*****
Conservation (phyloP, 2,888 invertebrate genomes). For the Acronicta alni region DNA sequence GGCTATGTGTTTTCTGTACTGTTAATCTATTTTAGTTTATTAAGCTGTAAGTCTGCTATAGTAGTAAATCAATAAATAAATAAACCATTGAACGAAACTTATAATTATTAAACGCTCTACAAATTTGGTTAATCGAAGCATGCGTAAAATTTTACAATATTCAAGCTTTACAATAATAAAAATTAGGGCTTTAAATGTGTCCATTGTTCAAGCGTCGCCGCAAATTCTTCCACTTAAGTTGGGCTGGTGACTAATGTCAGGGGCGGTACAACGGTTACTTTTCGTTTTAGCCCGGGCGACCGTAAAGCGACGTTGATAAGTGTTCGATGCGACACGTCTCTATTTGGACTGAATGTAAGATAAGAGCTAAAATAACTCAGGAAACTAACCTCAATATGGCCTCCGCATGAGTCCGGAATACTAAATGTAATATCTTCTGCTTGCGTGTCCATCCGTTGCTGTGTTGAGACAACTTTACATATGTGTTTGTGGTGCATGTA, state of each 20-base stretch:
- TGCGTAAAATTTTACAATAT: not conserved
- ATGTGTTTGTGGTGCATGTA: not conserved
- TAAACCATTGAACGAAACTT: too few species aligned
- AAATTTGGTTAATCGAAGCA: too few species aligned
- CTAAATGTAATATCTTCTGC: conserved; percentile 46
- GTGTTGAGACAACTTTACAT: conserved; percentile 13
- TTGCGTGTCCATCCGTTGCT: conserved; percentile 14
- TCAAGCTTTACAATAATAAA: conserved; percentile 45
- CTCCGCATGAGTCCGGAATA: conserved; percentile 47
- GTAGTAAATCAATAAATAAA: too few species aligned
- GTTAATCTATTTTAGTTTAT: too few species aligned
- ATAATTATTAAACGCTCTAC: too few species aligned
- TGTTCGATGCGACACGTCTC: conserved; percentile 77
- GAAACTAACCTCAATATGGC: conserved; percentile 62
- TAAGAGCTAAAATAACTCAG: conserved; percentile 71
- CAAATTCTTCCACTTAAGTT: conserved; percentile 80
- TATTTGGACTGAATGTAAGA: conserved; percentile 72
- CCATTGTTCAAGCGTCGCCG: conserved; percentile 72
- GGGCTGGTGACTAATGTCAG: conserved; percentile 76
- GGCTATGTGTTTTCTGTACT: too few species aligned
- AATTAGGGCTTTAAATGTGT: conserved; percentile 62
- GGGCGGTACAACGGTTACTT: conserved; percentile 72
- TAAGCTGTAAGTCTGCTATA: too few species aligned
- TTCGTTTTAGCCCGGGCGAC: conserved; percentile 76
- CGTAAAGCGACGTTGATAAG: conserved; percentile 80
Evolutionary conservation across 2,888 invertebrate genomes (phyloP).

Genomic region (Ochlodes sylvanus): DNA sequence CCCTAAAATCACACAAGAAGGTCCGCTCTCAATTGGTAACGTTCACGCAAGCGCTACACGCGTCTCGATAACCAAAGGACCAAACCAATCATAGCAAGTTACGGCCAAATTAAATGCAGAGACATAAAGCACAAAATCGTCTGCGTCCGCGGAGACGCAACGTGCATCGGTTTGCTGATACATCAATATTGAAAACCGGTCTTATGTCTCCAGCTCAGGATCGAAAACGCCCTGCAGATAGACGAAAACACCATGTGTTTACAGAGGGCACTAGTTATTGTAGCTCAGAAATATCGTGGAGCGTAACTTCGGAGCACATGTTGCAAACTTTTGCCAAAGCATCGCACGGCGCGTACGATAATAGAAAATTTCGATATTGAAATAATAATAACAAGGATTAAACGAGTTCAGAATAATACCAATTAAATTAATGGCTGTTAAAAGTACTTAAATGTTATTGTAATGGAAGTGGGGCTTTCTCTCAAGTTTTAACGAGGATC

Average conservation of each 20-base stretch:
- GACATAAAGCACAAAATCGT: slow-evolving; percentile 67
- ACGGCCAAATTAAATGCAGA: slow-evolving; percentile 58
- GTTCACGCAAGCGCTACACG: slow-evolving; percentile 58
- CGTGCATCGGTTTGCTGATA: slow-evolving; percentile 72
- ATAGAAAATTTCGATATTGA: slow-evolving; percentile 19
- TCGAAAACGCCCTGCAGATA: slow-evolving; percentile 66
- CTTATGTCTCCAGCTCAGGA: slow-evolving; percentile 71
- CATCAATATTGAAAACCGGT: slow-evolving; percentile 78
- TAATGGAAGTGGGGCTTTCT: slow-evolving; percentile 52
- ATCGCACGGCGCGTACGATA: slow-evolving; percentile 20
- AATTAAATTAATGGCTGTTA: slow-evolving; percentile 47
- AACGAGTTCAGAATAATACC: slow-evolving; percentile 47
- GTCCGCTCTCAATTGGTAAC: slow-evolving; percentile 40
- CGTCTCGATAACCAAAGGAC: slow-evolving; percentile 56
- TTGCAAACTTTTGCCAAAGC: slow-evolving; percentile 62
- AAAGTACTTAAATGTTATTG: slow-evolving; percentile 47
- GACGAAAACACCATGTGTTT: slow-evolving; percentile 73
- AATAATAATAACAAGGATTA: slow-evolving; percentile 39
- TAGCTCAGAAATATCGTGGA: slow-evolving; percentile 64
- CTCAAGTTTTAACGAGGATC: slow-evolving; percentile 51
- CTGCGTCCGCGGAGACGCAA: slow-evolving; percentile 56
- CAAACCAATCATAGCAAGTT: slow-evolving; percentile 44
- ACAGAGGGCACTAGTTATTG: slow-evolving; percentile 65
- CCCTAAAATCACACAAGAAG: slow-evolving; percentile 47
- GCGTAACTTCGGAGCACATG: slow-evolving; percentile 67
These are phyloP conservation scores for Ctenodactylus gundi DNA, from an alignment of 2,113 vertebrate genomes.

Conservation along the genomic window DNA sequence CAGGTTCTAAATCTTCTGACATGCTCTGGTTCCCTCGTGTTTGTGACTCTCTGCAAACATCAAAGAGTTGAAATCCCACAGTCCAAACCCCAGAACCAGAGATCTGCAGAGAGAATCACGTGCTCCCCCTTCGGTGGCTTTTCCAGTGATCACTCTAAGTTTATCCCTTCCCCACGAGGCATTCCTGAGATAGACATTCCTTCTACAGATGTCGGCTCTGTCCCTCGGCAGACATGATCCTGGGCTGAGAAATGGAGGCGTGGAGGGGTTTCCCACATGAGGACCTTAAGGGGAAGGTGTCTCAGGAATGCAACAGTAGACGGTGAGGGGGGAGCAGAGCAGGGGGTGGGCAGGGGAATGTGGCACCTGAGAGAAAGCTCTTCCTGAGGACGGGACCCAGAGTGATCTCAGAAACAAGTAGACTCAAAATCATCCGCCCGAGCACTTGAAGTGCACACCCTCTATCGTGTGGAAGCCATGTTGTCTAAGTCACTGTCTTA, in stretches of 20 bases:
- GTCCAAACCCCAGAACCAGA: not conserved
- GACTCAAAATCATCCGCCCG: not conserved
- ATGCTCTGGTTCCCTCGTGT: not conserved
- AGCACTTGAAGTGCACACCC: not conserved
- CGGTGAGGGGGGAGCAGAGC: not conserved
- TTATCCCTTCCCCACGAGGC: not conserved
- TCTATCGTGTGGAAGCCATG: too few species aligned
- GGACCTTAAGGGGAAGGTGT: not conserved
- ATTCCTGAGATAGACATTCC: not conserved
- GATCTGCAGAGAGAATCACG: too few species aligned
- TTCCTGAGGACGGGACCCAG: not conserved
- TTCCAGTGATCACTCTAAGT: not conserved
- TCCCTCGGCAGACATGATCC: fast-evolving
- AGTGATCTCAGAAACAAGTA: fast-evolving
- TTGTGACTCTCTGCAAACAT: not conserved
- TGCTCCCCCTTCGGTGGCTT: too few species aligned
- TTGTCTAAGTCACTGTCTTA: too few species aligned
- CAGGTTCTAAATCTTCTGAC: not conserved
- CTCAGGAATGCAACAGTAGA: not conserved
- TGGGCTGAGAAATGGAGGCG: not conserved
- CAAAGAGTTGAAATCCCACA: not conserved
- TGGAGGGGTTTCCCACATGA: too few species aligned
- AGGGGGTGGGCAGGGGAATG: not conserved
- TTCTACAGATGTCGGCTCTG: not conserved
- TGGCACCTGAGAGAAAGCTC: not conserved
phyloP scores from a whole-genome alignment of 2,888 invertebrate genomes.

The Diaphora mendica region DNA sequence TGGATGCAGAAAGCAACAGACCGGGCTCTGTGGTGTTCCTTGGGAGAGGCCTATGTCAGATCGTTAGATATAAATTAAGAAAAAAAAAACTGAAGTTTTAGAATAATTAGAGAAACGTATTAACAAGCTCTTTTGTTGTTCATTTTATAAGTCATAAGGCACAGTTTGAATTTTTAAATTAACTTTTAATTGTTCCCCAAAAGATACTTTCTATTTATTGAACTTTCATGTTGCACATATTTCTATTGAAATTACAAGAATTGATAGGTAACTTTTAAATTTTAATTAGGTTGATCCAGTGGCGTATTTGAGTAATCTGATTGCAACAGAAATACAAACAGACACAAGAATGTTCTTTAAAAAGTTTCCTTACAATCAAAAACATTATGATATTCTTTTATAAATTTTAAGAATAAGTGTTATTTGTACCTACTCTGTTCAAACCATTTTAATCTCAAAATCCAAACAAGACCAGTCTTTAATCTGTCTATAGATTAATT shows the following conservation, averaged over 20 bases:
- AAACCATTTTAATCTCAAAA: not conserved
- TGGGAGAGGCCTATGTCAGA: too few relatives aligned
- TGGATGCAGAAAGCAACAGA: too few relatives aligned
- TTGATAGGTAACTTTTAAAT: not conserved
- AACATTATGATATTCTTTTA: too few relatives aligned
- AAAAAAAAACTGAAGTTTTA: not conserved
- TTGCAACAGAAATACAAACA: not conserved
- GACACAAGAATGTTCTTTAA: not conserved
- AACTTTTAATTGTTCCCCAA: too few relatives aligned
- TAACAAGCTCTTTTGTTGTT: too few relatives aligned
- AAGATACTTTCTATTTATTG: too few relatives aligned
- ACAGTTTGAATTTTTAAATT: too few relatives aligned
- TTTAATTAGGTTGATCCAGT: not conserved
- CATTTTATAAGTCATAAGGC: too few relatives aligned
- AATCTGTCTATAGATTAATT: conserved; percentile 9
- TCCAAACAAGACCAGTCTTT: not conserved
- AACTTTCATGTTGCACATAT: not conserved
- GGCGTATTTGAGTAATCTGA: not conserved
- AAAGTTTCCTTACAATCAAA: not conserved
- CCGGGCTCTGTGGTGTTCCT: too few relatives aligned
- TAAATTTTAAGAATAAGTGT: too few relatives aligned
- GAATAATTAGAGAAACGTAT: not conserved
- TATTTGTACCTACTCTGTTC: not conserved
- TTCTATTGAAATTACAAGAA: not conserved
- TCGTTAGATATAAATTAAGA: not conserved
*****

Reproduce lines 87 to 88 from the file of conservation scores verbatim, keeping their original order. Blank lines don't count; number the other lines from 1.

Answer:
- TTGATAGGTAACTTTTAAAT: not conserved
- AACATTATGATATTCTTTTA: too few relatives aligned